mankind behaves like petty thieves who brake in till they get caught and made fun of the police they night before they got caught because they think if things didn't happen they never will.

there will be new records, we don't know when but chances are "bad" that it happens soon and without GAC, just nice weather will suffice the next time IMO
It's already happening. The temperatures this week in Europe? Are they a direct cause of the Arctic sea ice or only vaguely related? It is one of the two, so it doesn't matter which really, as it is happening regardless.

Maybe next time it will be 125F over Delhi and Karachi instead of 110F over Avignon and 115F in the vicinity. But there will be a next time and it is probably going to happen again this summer. And then there will be the precip extremes etc that are set. And then the cold will linger again in the Midwestern US and we see the worst-ever year for certain harvests followed by a new worst-ever year for certain harvests.

And while ^^^ is happening, literally as we speak, we still have idiots like weatherdude88 who sh*t-post things like "OMG CAB EXTENT RECORD HIGH FOR DATE" completely ignoring the big picture and the things actually happening everywhere on a daily basis. And it is still tolerated!

PS, I would be worried my previous comment re: heat verifies but in the same places it is already happening, later on this summer. The heat this year has already been all-time record breaking in spots and it is only JUNE. The 2003 European heatwave hit its climax in August.

I don't think it is hard to imagine that as sea ice dwindles down to first or second place in terms of extent / area / volume into and through August, we see a setup evolve where the June heatwave repeats in worse terms across a broader area of Europe. Can you imagine days and days of 100F+ readings in Paris, Berlin, and Rome? I don't see why it is impossible if the current setup has already unfurled just a few days into astronomical summer.

Frivolousz21

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Re: The 2019 melting season
« Reply #2841 on: June 29, 2019, 09:09:18 PM »
Decimation
 

I got a nickname for all my guns
a Desert Eagle that I call Big Pun
a two shot that I call Tupac
and a dirty pistol that love to crew hop
my TEC 9 Imma call T-Pain
my 3-8 snub Imma call Lil Wayne
machine gun named Missy so loud
it go e-e-e-e-ow e-e-e-e-e-e-blaow

Lord M Vader

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Re: The 2019 melting season
« Reply #2842 on: June 29, 2019, 09:27:22 PM »
Any guesses about how big the July cliff will be?

Previous years in the bottom had lower extents for this date but not as much open waters in the "true" Arctic e.g if you exclude peripheral areas like Hudson and Baffin. The amount of energy as the open water will suck up will be astonishing and with serious consequences by fall.

uniquorn

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Re: The 2019 melting season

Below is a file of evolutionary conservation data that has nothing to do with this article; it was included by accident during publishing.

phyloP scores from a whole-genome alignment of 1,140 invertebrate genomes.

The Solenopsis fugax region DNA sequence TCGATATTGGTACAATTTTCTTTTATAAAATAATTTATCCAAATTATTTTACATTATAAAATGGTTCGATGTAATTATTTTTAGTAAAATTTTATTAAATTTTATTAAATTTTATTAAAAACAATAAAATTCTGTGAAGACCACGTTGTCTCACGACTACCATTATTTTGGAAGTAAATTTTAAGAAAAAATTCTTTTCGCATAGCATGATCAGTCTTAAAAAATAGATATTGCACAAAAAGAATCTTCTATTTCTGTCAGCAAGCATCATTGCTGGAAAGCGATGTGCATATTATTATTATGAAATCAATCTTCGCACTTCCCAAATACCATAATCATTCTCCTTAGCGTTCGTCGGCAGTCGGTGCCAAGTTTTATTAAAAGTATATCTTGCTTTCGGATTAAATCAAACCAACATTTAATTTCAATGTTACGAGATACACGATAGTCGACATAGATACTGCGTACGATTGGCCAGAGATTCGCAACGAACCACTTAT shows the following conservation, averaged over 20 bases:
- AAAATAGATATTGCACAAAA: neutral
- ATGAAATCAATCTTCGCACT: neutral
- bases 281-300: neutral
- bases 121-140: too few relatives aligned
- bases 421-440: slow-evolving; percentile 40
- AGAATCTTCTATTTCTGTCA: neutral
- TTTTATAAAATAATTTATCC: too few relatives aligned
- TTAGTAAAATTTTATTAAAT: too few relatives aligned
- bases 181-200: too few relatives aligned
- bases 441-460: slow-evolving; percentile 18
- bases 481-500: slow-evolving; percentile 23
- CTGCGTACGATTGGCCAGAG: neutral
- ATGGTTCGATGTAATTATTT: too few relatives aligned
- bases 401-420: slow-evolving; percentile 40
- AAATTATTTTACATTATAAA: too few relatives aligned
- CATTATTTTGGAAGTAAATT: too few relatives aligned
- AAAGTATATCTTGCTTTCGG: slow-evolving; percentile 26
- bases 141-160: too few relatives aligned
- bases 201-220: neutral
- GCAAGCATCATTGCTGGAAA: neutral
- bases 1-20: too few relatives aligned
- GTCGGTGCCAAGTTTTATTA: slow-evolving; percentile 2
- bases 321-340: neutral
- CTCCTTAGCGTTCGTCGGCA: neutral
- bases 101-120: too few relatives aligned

« Reply #2843 on: June 29, 2019, 09:33:18 PM »
Catch you later when you've all calmed down a bit. A bientot. :)

kassy

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Re: The 2019 melting season
« Reply #2844 on: June 29, 2019, 09:45:59 PM »
Re 2835/grenade.

There should be a paper somewhere about 2012 not needing the GAC for the melt result. Never found that (or it was paywalled) but that graph illustrates that well. The season is well away from the 2010/2000 avarage early on.
Þetta minnismerki er til vitnis um að við vitum hvað er að gerast og hvað þarf að gera. Aðeins þú veist hvort við gerðum eitthvað.

petm

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Re: The 2019 melting season
« Reply #2845 on: June 29, 2019, 09:55:02 PM »
now i'm extremely and especially curious to see what "PIOMAS" comes up with

The problem with doing that is that you inject human bias.

Agreed. Interpretation is separate for good reason, and why discussion is not results. Difficult as it is especially for non-specialists (let alone non-scientists), we must do our best to weigh and integrate the evidence ourselves (including expert opinion).

But totally agree that we sorely need a much more measurement-based volume model. Come on ICESat-2! :)
« Last Edit: June 29, 2019, 10:04:00 PM by petm »

Frivolousz21

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Re: The 2019 melting season
« Reply #2846 on: June 29, 2019, 11:10:58 PM »
In roughly 7-10 days don't be surprised if 2019 is lowest in area, extent, and volume.

The weather sets up to put a huge dent in the chuchki and ESS.

The Hudson Bay gets smoked the next 4 days with very humid and probably warm rainy conditions.

The CAA is clearing out and warming up.  So is the CAB and beaufort.

Both the ESS and Laptec finally face semi dispersive winds with very very warm water being sloshed into the ice.

It's not the most perfect dipole anomaly but it will be more than adequate thanks to fantastic building during June to put the hammer down
I got a nickname for all my guns
a Desert Eagle that I call Big Pun
a two shot that I call Tupac
and a dirty pistol that love to crew hop
my TEC 9 Imma call T-Pain
my 3-8 snub Imma call Lil Wayne
machine gun named Missy so loud
it go e-e-e-e-ow e-e-e-e-e-e-blaow

FishOutofWater

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Re: The 2019 melting season
« Reply #2847 on: June 29, 2019, 11:27:49 PM »
No, the GAC did not compact the ice it MELTED it. The reason the dispersion curve dropped after the GAC is that dispersed ice was more prone to melting than ice piled up on the CAA.

The GAC was not a magic cyclone that violated the Coriolis effect, compacting dispersed ice.

El Cid

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Re: The 2019 melting season
« Reply #2848 on: June 29, 2019, 11:30:58 PM »
With all the preconditioning and now the sunshine of the next few days at peak insolation to hit the Arctic, a bronze medal for 2019 is almost guaranteed, a silver is likely and a gold is still possible.

Lord M Vader

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Re: The 2019 melting season
« Reply #2849 on: June 29, 2019, 11:36:37 PM »
Beware of Godzilla!

Do not be surprised to see five consecutive century breaks over next five days or so. Ice in Kara, Grenland and Baffin should be gone very soon. And, as Friv says, all that very warm water from south will humilate the ice in Chukchi and ESS. And parts of Laptev should be smoked.